Otto I - The Founder of the Holy Roman Empire

Otto I
Just like Charlemagne, Otto I established a strong empire and strong royal authority. He extended his kingdom through military campaigns, broke the independence of the duchies and laid the foundation of the Holy Roman Empire. Otto's Empire cannot compare to that created by Charlemagne but it lasted nearly a thousand years, while Charlemagne's Empire disintegrated within less than half a century after his death.

Table of Contents

Quick Facts

Otto I succeeded his father Henry I as King of Germany in 936.

He limited the independence of the duchies

While fighting against the rebellious dukes, Otto launched a successful military campaign against the Slavs in the east, incorporated Lorraine into the German kingdom, extended his influence over Burgundy and forced Bohemia to submit.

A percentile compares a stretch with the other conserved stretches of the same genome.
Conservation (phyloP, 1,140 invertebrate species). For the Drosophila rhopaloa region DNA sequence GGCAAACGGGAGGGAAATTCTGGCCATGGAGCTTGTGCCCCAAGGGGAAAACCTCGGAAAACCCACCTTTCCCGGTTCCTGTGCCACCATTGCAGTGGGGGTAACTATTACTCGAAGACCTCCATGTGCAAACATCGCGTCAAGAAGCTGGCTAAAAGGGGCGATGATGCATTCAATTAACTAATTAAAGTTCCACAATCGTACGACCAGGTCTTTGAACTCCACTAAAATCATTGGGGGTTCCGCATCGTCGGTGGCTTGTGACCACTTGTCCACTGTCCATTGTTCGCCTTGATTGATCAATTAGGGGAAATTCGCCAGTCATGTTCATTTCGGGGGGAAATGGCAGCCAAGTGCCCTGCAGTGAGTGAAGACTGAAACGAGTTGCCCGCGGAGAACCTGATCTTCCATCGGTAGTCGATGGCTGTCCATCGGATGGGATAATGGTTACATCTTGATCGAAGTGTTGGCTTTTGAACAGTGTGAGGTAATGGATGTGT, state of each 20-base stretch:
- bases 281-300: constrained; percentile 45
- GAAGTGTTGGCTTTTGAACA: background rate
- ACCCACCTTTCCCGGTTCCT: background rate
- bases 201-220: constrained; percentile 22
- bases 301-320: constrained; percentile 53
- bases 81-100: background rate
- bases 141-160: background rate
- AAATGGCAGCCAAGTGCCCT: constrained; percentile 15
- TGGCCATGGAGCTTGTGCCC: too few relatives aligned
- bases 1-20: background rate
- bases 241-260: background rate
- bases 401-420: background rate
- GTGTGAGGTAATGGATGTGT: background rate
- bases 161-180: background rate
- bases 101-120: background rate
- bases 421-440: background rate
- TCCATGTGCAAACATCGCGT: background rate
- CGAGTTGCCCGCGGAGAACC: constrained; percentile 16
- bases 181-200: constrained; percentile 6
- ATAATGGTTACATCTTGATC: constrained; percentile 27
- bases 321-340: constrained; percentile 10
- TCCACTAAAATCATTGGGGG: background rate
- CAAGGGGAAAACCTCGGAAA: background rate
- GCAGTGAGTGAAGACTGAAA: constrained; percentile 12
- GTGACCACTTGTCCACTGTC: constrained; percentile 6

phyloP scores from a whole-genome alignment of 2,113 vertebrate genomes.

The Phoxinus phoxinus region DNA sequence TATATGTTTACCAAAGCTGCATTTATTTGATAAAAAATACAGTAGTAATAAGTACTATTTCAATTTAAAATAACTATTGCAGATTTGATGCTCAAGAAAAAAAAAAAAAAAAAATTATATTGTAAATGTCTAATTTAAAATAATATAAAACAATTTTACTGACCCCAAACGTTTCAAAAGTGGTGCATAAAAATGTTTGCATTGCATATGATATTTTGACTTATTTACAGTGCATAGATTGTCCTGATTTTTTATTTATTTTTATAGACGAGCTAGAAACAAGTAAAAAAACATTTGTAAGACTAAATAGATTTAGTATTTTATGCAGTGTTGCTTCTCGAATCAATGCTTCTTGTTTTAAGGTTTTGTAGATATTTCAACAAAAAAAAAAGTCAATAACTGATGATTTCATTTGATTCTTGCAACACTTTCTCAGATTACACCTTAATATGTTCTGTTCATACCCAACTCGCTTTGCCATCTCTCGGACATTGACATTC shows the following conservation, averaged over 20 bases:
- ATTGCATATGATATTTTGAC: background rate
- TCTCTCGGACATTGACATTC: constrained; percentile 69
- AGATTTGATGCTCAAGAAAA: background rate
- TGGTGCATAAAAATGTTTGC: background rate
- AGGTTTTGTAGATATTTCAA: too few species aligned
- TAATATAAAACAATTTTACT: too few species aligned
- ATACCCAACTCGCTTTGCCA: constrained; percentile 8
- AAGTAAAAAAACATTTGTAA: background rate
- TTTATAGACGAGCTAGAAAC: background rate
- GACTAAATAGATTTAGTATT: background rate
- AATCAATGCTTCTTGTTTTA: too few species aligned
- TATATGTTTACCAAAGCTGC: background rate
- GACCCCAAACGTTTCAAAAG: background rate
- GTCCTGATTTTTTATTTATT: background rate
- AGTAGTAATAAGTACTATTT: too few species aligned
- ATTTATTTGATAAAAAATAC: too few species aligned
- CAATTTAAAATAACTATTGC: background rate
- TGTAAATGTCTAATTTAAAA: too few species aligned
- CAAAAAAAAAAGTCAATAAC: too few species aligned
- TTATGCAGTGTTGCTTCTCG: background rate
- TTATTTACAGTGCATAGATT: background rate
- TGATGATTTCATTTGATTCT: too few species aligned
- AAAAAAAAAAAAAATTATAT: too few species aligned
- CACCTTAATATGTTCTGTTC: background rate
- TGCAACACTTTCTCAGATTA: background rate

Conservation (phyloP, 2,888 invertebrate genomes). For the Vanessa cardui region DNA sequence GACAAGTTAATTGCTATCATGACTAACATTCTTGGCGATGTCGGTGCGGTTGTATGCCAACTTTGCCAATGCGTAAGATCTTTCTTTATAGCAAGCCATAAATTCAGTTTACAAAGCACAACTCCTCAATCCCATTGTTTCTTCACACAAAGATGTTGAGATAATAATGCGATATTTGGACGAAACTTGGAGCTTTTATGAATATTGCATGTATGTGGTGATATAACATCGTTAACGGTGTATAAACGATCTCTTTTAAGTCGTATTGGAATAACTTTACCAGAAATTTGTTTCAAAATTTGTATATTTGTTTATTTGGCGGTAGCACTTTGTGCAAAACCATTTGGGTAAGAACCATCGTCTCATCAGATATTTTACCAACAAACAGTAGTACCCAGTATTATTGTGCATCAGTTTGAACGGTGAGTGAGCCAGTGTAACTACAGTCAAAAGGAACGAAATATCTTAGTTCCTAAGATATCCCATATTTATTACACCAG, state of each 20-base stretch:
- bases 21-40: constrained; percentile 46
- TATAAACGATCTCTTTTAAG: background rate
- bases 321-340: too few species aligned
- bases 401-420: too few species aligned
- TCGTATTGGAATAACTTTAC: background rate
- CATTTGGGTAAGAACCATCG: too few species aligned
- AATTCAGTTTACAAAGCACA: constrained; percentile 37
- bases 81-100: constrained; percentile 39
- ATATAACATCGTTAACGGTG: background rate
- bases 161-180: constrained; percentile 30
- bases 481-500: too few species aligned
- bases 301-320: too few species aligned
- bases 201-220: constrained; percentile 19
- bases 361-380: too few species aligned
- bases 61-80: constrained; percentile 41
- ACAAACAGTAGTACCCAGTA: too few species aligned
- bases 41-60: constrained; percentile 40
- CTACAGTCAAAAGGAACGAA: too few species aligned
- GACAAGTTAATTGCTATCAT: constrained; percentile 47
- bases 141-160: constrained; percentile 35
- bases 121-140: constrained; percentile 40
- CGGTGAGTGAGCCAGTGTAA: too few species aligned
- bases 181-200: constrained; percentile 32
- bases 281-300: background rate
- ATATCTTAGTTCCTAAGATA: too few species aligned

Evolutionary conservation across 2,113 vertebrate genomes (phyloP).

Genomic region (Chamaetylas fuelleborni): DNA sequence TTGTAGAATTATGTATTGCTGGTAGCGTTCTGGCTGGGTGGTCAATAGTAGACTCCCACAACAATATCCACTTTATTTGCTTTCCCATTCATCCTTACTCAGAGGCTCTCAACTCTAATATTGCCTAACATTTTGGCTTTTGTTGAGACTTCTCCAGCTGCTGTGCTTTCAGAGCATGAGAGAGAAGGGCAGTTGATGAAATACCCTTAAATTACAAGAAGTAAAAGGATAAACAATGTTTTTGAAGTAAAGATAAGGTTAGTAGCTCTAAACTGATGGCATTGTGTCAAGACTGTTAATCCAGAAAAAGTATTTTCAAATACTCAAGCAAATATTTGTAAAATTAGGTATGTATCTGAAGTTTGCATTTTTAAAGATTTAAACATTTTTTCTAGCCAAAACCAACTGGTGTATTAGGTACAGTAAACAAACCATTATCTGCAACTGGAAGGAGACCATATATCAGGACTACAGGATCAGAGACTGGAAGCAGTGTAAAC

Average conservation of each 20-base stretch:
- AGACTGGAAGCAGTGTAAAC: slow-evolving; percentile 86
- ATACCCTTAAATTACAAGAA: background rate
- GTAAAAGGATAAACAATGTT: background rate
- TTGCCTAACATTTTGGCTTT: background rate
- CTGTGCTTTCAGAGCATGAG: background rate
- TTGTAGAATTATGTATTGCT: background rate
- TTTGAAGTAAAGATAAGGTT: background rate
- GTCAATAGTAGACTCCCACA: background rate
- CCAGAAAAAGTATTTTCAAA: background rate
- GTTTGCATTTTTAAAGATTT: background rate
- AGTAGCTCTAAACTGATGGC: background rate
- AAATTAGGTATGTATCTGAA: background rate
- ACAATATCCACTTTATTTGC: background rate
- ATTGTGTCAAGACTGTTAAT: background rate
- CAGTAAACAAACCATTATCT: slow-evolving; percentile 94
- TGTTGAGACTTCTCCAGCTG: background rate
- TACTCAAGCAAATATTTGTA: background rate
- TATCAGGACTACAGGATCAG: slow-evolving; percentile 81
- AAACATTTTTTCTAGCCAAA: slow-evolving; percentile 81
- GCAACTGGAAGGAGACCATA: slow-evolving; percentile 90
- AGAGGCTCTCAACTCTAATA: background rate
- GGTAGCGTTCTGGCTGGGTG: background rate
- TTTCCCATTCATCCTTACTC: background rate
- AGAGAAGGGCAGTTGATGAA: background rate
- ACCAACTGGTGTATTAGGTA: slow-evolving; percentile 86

In 951, he invaded Italy on the appeal of the widowed queen Adelaide, defeated Berengar of Ivrea and married Adelaide by which he laid a claim to Italy.

In the Battle of Lechfeld in 955, Otto I decisively defeated the Magyars whose campaigns in the west ceased completely thereafter.

In 961, Otto I invaded Italy on the appeal of Pope John XII for military assistance against Berengar of Ivrea.

On February 2, 962, Otto I was crowned Emperor by Pope John XII in Rome.

Otto's Imperial coronation is traditionally regarded as the foundation of the Holy Roman Empire.

Between 963 and 965, Otto deposed two popes and achieved election of two of his candidates as popes.

Between 967 and 972, he launched unsuccessful campaigns against Venice and Southern Italy but he achieved recognition of his Imperial title by the Byzantine Emperor and arranged marriage between his son Otto II and the Byzantine princess Theophanu.